Assume the usual disclaimer and also assume that any lane suggested may, if appropriate, be more accurately observed as a zone and shouldn't be viewed as limited to the simple line used to demonstrate approximate location.
A--lanes represent a snake side home shooter and offer three distinct options though the widest, A, is most easily accomplished tight up on the home bunker. A1 is the most utilitarian of the options and should be considered the primary snake side lane. Any set of clearly defined lanes however offer the possibility of a shooter putting up two clean lanes of fire. (DO NOT try two lane shooting unless you are already a very good laner to begin with. Even then it must be practiced and evaluated honestly. I only mention it because it is possible to shoot two lanes to effect but it is a rare skill I do not often recommend. More on this with the B lanes.)
B--D-side home shooter also has 3 clearly defined lanes available and the spacing of those lanes is far more conducive to two lane shooting otb. Here's how it works (if you were to try it.) On the horn sweep the gun up into lane B just long enough to see a handful of paintballs on your lane--at about this time the first runner will be moving thru that lane or just past it--at which time you sweep your gun into the next lane. You will often choose this next lane by the position of the first runner; deep or tight. Deep is a likely corner runner while closer to the bunkers suggests a more upfield primary. The obstacles in two lane shooting is you have to put up two effective lanes of paint in very short order. Too little time committed to the first one and it's pointless but too much time committed means no chance of getting multiple balls through the wide lane in advance of the runner. If you can do it it will be particularly useful on the D-side of this field.
All the remaining positions expose the shooter to some additional risk except G. And all the remaining positions can be accomplished running & gunning. That stated, each position can, on average, be more effectively shot as a hesitation or dead zone lane.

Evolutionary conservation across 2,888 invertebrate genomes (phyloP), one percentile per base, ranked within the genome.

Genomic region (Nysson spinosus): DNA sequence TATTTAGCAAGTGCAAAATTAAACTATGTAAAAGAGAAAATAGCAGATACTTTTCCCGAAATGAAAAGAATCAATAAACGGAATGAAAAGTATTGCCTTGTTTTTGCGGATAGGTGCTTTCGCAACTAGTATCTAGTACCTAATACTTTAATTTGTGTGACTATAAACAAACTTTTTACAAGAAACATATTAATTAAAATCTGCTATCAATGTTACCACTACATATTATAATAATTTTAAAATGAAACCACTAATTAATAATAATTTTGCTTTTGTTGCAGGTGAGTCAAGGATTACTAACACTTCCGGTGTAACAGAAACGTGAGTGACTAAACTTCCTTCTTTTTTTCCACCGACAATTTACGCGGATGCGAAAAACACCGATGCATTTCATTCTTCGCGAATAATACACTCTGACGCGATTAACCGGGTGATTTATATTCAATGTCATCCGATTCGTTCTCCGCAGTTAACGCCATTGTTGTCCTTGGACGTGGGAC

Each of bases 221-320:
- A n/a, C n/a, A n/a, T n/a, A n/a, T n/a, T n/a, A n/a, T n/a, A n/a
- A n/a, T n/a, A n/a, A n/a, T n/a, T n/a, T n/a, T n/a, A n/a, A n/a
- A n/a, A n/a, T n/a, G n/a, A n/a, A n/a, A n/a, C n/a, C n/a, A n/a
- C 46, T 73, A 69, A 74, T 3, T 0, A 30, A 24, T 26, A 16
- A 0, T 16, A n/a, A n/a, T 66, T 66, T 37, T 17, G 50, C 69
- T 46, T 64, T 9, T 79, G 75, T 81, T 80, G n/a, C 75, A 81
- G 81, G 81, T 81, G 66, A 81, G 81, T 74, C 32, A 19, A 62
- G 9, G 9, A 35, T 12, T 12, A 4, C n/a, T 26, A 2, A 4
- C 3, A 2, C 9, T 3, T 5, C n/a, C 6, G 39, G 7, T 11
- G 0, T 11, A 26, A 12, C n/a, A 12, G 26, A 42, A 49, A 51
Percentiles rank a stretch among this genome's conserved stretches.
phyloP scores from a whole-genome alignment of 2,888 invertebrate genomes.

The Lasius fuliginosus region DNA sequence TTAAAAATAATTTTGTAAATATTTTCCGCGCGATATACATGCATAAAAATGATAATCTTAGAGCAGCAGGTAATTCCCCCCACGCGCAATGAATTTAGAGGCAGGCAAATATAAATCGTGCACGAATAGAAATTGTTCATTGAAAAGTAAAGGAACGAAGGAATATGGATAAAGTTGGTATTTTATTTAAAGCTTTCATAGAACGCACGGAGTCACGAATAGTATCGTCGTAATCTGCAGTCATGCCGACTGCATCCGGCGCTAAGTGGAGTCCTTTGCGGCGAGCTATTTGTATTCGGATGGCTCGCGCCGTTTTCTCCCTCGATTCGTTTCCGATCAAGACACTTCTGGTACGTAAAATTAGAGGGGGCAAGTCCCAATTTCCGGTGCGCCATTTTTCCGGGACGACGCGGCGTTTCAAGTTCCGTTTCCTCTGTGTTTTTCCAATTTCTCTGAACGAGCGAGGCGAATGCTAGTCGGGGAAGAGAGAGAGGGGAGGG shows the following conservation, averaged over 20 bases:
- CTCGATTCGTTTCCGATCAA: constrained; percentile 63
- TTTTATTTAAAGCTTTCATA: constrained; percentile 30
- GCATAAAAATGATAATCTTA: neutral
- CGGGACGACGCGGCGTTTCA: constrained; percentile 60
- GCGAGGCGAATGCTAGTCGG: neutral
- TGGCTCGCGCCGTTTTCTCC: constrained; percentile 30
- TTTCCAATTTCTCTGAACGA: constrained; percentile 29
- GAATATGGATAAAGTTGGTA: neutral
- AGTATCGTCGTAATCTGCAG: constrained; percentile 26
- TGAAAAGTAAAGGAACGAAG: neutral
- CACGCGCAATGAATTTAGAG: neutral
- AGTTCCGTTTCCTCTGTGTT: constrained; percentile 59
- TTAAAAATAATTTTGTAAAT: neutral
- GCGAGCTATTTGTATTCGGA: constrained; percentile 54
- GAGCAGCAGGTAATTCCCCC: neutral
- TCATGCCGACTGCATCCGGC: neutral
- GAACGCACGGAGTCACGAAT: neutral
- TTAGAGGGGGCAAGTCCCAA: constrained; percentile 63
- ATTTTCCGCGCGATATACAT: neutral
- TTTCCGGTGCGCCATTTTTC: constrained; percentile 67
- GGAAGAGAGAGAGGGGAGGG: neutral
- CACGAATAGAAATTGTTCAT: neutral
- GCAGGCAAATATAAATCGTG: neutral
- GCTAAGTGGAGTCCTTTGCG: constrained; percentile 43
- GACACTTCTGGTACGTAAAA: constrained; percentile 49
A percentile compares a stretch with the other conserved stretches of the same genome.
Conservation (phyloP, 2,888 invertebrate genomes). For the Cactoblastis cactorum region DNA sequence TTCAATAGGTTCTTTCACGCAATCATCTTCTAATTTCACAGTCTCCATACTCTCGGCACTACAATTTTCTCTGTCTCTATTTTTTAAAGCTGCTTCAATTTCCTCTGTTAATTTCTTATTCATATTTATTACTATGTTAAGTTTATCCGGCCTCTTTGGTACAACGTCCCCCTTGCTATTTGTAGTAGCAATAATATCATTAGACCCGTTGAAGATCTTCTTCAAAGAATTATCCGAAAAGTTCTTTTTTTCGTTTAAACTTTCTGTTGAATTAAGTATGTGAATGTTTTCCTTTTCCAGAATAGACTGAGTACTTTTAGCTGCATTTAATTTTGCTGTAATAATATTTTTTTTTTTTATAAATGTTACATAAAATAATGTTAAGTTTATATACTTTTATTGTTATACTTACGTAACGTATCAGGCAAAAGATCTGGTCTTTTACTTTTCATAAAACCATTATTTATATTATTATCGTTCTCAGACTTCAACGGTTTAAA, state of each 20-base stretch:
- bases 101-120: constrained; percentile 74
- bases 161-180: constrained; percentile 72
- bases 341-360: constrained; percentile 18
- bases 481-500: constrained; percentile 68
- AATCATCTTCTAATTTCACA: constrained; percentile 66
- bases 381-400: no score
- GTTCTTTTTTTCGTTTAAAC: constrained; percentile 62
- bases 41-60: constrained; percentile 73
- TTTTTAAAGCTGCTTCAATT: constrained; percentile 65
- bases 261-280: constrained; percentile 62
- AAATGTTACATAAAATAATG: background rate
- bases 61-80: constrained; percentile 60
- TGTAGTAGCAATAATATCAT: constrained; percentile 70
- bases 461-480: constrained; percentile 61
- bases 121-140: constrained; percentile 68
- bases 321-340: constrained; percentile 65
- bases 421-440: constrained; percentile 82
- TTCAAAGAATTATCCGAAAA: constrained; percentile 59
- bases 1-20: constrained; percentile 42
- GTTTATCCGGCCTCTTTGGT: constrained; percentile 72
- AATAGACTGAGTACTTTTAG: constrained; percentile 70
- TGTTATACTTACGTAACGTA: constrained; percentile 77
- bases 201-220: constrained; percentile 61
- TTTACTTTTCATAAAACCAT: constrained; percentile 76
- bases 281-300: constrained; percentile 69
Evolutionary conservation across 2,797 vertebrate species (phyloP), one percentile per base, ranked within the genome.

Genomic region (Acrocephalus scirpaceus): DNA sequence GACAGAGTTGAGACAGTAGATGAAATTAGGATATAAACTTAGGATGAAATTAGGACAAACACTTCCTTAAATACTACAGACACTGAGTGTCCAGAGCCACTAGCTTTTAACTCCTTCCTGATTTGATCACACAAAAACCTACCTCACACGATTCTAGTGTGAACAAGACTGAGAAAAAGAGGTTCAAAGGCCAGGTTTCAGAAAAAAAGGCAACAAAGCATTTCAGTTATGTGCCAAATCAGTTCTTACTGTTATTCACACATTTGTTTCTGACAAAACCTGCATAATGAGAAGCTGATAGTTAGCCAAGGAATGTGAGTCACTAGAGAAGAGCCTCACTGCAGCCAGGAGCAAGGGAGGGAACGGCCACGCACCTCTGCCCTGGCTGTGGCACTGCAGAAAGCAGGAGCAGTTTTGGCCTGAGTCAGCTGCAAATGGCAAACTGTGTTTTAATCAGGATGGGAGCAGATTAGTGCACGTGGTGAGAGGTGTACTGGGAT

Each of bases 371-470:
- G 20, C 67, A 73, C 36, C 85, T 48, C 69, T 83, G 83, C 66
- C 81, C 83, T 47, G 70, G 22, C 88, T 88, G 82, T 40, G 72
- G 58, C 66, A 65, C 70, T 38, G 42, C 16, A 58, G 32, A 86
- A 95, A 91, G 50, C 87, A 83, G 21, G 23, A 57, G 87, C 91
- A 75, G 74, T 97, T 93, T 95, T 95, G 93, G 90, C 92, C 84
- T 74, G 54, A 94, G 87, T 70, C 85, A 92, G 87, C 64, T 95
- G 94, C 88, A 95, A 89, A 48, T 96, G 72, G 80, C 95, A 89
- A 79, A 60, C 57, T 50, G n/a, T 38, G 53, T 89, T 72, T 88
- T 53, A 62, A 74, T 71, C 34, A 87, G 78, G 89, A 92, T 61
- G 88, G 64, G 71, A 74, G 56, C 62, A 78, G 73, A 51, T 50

C--is "hiding" from a home shooter and actual position will depend on physical placement of the actual bunkers as the degree of cover is minimal. The wide lane offers only marginal help in controlling the snake as it will only be available in the seconds immediately preceding the breakout. The inner lane, C1, offers some unique options however. It may be used as a change-up from a wide runner or as a trailing gun or even off the delay. The object is lane paint into the pin zone and then hesitate using your pin to block the opponent's home. You can now edge home off his lane (A1). Keep in mind an uncontested corner runner will be able to quickly wrap.
D--like C there is some risk from the home shooter if you aren't careful. The virtue of D is that it offers an excellent crossfield shot along with an equally excellent lane inside the the D-side doritos that can be used after showing the opposition a wide runner stance prior to the breakout.
E--is a variant on D that assumes the opponent will stop at the can (or MT) shooting wide. The object here is to be able to turn in on the opponent's edge and catch the player off guard.
F--is either an R&G or a delay as it is otherwise too exposed. As a delay (assuming a corner opponent) it offers the option of edging the home shooter using the MT. The only alternative is if a player were R&G'ing the corner but held up due to an obvious wide lane being shot from home. In this case the player must first lane the outer edges of the can and MT and then quickly try and edge home of the lane or reverse direction.
G--offers a terrific crossfield lane on a snake runner but also offers a reasonably solid position from which to contain snake movement and activity given that the pin placement allows the player some freedom of movement.
As always if there is a specific question about any of this don't hesitate to post it up in comments. Otherwise I'll be following this post up with another on the Campaign layout discussing tactical options and the field imbalances you might be able to take advantage of.